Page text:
Federal Industry Minister Ian Macfarlane set the tone when he declared that wages and conditions had become so generous in the LNG sector that he doubted whether any new projects, or any planned expansions to existing projects, would go ahead in the next decade.
Four LNG projects currently under construction off WA’s coast are all due to come online in the next few years.
Chevron’s Gorgon Project on Barrow Island is scheduled for start-up early next year, while the US-owned company’s $US29bn Wheatstone project, near Onslow, is due to be operational in 2016.
Japanese company Inpex’s Ichthys project, which will process gas from WA’s Browse Basin at Darwin, is expected to be operational in 2017, around the same time Royal Dutch Shell’s Prelude floating LNG project off WA’s northern coast is also scheduled to begin exporting.
Other key projects, including Woodside Petroleum’s planned Browse LNG onshore plant in the Kimberley, have been abandoned because of fast-rising costs. But the Woodside-operated North West Shelf and Pluto LNG projects in the Pilbara have been operating since 1989 and 2012 respectively.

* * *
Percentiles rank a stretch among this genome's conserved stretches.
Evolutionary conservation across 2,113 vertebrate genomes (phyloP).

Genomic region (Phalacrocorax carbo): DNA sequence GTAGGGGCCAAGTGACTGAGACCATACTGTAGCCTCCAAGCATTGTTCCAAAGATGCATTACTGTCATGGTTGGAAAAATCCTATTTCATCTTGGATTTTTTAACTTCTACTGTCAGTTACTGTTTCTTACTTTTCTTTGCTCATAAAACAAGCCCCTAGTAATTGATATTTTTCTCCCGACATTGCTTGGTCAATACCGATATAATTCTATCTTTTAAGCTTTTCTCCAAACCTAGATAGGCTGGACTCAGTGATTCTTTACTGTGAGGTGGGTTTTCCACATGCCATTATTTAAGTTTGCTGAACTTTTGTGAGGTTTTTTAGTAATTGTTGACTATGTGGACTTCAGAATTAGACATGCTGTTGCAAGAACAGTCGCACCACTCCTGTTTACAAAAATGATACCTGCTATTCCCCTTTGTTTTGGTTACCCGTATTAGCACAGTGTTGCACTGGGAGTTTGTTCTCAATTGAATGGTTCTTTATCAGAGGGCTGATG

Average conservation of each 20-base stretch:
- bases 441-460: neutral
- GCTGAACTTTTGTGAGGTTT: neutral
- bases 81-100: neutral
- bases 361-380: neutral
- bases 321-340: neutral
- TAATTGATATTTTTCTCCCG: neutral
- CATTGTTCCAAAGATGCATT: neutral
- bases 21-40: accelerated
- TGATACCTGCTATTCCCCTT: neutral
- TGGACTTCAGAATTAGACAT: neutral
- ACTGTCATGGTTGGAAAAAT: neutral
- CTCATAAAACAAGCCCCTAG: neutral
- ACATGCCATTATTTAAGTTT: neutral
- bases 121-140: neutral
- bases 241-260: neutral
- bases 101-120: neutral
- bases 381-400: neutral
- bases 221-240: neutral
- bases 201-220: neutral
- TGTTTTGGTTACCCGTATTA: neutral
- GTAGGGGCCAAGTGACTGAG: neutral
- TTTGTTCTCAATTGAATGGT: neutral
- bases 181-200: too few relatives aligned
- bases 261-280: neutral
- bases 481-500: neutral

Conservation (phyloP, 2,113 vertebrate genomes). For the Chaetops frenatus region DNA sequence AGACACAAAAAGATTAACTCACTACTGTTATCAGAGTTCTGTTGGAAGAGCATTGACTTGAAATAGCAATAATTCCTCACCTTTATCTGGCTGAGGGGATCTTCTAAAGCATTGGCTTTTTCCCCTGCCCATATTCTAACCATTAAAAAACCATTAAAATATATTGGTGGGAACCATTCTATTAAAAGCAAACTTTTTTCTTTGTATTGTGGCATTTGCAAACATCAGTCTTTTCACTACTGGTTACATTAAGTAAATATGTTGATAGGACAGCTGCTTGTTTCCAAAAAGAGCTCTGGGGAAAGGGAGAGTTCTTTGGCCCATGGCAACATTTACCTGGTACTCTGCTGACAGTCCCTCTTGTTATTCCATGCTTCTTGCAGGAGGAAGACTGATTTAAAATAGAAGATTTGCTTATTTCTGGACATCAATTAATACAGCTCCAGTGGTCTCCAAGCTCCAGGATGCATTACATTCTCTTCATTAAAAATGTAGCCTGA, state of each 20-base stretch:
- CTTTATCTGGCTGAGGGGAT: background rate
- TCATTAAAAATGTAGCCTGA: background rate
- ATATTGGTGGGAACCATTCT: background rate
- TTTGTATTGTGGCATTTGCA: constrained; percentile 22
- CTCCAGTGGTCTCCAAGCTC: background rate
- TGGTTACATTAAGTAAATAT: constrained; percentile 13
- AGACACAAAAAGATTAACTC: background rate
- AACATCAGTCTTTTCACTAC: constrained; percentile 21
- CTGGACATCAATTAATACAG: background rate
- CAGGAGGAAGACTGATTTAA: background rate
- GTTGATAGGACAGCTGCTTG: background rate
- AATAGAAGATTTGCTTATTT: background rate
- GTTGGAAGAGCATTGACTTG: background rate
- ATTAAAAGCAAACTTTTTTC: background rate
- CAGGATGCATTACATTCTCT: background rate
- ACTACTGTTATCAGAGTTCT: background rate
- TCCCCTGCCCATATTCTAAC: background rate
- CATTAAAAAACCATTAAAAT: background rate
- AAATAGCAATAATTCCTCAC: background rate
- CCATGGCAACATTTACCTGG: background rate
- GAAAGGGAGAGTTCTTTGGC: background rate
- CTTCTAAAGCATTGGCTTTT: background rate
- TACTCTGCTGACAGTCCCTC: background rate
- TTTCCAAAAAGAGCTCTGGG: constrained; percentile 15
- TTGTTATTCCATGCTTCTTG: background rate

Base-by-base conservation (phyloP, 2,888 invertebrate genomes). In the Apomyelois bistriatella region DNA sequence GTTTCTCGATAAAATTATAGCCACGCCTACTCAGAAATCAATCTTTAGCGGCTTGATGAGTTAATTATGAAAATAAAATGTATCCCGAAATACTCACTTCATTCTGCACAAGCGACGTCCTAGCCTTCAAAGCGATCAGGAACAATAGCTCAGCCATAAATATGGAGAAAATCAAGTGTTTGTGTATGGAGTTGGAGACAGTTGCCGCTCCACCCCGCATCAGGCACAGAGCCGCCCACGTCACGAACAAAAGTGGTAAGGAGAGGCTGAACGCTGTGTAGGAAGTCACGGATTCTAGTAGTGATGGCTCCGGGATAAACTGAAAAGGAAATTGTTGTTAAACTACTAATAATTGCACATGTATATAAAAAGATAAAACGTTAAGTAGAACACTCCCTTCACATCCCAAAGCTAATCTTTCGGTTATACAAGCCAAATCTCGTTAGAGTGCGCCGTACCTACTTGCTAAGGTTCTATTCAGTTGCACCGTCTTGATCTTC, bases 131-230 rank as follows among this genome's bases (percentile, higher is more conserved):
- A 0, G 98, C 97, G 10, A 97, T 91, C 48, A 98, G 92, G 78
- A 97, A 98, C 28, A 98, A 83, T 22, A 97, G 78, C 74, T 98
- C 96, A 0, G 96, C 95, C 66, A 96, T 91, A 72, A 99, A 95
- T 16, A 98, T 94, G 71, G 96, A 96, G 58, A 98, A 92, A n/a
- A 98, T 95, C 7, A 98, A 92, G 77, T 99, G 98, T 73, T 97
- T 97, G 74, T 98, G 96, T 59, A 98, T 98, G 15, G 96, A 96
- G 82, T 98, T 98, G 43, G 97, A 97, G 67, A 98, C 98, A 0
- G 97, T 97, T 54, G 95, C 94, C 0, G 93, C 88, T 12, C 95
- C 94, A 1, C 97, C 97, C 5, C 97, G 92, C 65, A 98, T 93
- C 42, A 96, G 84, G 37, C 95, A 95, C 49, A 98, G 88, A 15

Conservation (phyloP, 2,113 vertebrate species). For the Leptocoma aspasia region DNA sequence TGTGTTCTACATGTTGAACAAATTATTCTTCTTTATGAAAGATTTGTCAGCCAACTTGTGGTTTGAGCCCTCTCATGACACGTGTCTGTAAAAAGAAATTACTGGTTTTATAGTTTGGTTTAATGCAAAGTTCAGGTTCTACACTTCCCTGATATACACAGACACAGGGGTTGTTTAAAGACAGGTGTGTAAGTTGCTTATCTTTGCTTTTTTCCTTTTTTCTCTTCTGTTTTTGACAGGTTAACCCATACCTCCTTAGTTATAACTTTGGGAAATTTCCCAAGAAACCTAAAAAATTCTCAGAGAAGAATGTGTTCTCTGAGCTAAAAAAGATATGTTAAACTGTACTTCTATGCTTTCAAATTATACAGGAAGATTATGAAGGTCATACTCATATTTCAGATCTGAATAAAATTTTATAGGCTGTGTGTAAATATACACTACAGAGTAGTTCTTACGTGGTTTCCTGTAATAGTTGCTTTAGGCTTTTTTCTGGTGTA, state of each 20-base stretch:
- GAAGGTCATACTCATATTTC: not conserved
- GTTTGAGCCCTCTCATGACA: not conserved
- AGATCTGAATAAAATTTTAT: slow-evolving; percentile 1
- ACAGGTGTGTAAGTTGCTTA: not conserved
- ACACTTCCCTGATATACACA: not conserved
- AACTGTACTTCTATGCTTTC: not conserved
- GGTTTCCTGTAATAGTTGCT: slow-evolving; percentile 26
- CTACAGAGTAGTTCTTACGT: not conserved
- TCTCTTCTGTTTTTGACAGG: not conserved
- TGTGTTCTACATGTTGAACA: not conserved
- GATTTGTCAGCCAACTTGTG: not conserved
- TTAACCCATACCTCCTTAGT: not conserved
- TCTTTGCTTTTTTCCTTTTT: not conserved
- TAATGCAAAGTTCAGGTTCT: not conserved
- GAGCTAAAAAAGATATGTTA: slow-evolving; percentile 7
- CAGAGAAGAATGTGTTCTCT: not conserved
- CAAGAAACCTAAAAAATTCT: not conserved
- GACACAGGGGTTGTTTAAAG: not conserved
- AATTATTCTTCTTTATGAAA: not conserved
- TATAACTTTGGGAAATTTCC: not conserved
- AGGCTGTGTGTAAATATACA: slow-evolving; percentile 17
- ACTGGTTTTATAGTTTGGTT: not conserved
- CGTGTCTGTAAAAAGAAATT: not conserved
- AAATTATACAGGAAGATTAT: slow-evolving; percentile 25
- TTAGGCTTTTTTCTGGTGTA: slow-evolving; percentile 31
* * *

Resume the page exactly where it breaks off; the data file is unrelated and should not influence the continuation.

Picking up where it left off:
Macfarlane told the APPEA conference that trade unions had been able to secure wages and conditions for some construction workers that were unrivalled anywhere else in the world, including salaries in the hundreds of thousands and a $40,000 annual allowance for sharing living quarters with another person.
“To pay someone $40,000 a year to do that, you don’t have to be Einstein to work out that that’s driving our costs through the roof,” he said.
“I think two years ago I said there wouldn’t be another greenfields (project) in Australia for LNG; I’m starting to wonder if there’ll be a brownfield in the next decade.”
But not everyone is so keen to write off future LNG investment in WA.
Industry consultant RISC says the factors that have driven cost blowouts in LNG projects are not necessarily confined to Australia.
And it does not agree with the conventional wisdom that the shale gas revolution in the US, as well as planned new projects in Canada and East Africa, will render future Australian LNG projects uncompetitive.
RISC principal adviser Martin Wilkes says the recent decline in value of the Australian dollar makes Australian projects more competitive, as does the country’s proximity to major Asian markets, where he believes demand will remain high.
Courtesy of The Australian